"Returning home, Chacha walked through the house with wide eyes. He loved the soft carpet beneath his feet and could not understand why mom and dad live in this big house all by themselves," Stringer said. "He pictured our home in an urban skyscraper with concrete and was surprised at the rural environment and country style. He wanted to touch everything and explore every nook and cranny."
After approaching several colleges, Stringer was able to get Cazenovia to agree to a scholarship for Foli.
"The first person we met on campus was Robert Croot, dean of students, who nearly ran down the sidewalk to meet Chacha. His warm introduction portended the future as dozens of other people reached out to us both with offers of support and friendship throughout the day," Stringer said. "We couldn't walk down the street without bumping into someone who read about Chacha in the paper and wanted to welcome him to the community."
Though Stringer has raised enough money for tuition this semester, she continues working toward funding four full years of Foli's education.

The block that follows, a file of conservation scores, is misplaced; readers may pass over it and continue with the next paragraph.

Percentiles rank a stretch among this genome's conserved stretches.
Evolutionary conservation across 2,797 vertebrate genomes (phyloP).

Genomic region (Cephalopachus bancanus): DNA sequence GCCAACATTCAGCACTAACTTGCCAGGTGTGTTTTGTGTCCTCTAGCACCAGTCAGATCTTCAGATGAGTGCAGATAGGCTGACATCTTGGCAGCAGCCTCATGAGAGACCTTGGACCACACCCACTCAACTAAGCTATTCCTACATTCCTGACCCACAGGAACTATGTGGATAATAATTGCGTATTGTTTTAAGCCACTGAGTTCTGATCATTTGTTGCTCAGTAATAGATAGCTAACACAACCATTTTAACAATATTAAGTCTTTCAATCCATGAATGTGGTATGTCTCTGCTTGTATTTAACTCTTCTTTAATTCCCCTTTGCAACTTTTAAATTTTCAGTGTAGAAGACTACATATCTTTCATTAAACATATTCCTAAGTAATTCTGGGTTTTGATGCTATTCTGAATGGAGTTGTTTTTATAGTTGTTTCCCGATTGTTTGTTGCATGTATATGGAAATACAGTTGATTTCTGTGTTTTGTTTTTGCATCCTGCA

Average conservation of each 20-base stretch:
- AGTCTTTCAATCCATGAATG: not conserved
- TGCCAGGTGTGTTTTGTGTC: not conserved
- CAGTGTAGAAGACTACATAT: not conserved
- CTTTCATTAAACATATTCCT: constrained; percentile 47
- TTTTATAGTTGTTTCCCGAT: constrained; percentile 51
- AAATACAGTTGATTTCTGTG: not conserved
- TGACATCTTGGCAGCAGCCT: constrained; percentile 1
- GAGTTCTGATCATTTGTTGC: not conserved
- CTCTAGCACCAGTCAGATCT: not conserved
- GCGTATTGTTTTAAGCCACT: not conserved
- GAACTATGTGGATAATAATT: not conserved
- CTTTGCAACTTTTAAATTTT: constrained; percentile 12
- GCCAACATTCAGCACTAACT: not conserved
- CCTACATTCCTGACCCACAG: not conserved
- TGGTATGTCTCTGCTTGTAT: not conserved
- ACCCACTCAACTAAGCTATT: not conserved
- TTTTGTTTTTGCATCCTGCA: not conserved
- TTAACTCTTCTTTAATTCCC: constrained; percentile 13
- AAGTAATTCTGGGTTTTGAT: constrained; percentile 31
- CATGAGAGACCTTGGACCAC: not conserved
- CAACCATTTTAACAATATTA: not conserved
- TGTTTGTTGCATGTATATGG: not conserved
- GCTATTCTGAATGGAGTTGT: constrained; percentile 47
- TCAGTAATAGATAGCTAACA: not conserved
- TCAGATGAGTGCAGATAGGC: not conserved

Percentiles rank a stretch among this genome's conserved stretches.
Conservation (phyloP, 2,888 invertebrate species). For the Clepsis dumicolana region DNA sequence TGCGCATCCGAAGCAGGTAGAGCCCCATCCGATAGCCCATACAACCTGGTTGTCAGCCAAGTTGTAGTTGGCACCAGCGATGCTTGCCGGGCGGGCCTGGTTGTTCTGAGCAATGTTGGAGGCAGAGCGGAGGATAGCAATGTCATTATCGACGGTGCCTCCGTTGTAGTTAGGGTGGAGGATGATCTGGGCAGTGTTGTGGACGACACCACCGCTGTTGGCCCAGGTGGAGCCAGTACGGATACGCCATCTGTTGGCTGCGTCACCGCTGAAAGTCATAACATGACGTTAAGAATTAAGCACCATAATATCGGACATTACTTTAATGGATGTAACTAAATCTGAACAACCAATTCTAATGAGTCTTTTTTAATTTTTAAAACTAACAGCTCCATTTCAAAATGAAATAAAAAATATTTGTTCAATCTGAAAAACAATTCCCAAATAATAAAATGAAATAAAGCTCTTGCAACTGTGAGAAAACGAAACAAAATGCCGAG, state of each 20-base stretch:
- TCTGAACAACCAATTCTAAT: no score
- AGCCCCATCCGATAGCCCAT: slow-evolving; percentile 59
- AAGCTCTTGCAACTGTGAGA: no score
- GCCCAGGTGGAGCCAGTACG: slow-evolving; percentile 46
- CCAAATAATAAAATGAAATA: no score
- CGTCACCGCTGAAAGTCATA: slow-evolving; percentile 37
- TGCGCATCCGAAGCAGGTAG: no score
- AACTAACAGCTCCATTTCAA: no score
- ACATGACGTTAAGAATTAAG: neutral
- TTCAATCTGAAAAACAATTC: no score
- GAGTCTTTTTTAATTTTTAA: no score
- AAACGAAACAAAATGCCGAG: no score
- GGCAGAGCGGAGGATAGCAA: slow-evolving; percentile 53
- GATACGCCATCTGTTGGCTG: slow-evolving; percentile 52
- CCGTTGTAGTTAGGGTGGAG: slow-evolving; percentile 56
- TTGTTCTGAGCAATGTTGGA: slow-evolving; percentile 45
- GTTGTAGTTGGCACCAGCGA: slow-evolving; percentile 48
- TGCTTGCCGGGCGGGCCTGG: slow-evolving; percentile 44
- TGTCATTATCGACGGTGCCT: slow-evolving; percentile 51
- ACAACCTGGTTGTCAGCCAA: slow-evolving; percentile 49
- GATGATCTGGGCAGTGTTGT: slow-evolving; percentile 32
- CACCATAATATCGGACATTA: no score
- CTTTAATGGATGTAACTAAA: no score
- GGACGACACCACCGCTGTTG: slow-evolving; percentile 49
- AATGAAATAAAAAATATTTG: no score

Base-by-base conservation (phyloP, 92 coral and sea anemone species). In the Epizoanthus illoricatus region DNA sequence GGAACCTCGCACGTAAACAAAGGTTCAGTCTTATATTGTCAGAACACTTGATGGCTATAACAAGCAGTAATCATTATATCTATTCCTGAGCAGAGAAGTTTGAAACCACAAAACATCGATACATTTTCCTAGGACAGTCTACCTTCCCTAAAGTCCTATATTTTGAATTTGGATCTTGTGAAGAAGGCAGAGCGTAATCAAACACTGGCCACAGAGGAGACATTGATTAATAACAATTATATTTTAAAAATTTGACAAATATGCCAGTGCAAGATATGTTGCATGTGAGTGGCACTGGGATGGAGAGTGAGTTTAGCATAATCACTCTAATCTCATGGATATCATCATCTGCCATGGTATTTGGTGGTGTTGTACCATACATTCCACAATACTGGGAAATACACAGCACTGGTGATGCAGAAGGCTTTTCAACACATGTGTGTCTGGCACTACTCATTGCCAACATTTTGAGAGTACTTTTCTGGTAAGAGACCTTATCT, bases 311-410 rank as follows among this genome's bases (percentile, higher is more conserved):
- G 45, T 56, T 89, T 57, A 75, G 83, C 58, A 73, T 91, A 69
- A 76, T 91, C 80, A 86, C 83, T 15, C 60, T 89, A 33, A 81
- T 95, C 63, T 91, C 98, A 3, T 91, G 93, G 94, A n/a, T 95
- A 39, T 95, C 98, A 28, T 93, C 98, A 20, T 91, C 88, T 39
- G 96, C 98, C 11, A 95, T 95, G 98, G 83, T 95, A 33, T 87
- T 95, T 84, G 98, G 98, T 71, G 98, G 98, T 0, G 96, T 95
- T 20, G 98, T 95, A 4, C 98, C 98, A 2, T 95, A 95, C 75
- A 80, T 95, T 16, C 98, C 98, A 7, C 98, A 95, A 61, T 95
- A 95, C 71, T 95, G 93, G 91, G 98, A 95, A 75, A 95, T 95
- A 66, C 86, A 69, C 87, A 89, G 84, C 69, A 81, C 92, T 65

"Development without education is like a skeleton without flesh," Foli said. "My people have to learn, likewise myself."
Not only is there culture shock, but a difficult transition to the American teaching style. In Ghana, teachers still use the old British model which emphasizes rote memorization over critical thinking.
"Not all of us will be awake to witness the midnight rain, some will be asleep, some will be awake," Foli said. "That means I have this opportunity to be alert during the midnight rain."
Foli spoke of the traditional methods of his village and is versed in ancient cultural healing taught by his father and generations before using drums and herbs. He was recognized as someone who was quick to learn and was chosen by his father to be the next in line for this honor.